The Effects of Disclosing Critical Audit Matters and Auditor Tenure on Nonprofessional Investors’ Judgments

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Journal of Accounting and Public Policy

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In an effort to provide more meaningful information to financial statement users, the Public Company Accounting Oversight Board (PCAOB) recently adopted sweeping changes to the audit report, requiring the audit firm to disclose whether or not it identified a critical audit matter (CAM) and its tenure with the client. To our knowledge, ours is the first study to explore how nonprofessional investors’ judgments are influenced by (1) the relative effects of a CAM disclosure versus a disclosure that the auditor did not identify a CAM, and (2) the disclosure of the audit firm's tenure. We find that, relative to disclosing that no CAMs were identified, disclosing a CAM reduces investment intentions. We do not find a significant effect of tenure disclosure on investment intentions, despite evidence that participants attended to and understood the tenure manipulation. Concerning investors’ cognitive processes, we find that perceptions of both risk of material misstatement and management disclosure credibility mediate the effect of CAM disclosure on investment intentions, while perceived audit quality suppresses this effect. Our contributions include furthering the understanding of cognitive mechanisms through which CAM disclosure influences investment intentions, identifying a relatively unique setting in which perceptions of management disclosure credibility and audit quality move in opposite directions, and providing evidence that auditor tenure disclosure does not appear to affect investment intentions. Our findings should be of interest to regulators, auditors, issuers, and investors.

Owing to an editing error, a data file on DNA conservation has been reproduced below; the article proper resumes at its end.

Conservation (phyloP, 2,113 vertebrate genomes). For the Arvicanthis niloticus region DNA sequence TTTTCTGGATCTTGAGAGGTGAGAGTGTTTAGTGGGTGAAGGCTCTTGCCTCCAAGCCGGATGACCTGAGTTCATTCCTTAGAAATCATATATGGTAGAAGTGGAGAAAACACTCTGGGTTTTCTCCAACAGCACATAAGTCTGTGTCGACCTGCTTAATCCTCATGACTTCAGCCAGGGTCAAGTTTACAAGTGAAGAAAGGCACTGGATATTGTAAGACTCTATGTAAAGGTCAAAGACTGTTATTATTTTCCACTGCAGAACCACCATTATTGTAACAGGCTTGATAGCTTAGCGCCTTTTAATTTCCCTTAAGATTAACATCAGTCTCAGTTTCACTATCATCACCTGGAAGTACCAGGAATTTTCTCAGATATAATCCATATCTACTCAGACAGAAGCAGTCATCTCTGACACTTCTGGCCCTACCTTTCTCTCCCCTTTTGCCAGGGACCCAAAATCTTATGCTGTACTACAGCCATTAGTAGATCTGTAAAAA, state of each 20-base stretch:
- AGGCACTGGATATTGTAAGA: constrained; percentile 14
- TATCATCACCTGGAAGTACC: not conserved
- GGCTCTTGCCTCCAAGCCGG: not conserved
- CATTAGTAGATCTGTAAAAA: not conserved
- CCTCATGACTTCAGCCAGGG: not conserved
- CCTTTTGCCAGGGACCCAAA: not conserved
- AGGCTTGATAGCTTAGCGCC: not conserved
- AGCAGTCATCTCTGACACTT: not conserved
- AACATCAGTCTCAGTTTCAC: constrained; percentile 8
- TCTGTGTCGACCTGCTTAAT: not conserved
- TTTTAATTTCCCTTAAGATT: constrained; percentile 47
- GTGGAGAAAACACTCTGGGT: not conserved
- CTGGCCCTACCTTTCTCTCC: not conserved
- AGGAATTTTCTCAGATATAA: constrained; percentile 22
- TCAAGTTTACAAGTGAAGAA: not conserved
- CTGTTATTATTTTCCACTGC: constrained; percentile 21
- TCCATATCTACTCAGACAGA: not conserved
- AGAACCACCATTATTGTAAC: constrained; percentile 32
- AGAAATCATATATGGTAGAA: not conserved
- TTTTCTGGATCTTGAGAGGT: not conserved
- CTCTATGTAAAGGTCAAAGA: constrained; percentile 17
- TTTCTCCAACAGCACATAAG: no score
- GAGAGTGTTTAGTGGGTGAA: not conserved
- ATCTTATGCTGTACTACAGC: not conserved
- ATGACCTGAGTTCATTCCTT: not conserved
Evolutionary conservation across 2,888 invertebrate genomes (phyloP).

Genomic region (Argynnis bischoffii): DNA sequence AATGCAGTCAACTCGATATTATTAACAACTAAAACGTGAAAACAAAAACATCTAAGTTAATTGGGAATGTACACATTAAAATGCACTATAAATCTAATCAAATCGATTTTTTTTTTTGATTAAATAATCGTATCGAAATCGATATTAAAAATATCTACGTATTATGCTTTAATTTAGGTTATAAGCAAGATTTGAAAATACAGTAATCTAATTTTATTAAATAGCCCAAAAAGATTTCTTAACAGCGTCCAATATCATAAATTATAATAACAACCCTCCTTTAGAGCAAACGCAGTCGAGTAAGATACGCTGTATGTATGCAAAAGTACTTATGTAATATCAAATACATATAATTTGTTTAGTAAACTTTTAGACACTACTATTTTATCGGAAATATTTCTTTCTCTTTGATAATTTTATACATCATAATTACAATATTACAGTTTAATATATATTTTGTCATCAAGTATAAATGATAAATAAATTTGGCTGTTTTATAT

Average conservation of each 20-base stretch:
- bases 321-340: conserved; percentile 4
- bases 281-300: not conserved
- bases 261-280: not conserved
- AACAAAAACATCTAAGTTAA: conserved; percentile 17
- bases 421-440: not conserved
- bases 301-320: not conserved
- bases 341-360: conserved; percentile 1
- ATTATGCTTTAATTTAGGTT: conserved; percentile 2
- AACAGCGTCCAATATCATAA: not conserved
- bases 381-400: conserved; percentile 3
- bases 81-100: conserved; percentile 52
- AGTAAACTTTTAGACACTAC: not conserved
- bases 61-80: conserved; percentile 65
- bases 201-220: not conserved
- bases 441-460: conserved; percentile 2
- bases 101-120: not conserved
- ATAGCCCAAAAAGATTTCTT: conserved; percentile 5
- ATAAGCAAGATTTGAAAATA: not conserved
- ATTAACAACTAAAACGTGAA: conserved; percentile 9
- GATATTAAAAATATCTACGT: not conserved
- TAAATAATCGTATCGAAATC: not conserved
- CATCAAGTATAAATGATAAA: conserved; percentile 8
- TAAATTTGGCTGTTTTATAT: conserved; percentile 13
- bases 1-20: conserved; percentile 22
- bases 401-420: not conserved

Audit quality; Auditor tenure; Critical audit matters; Management disclosure credibility; Nonprofessional investors





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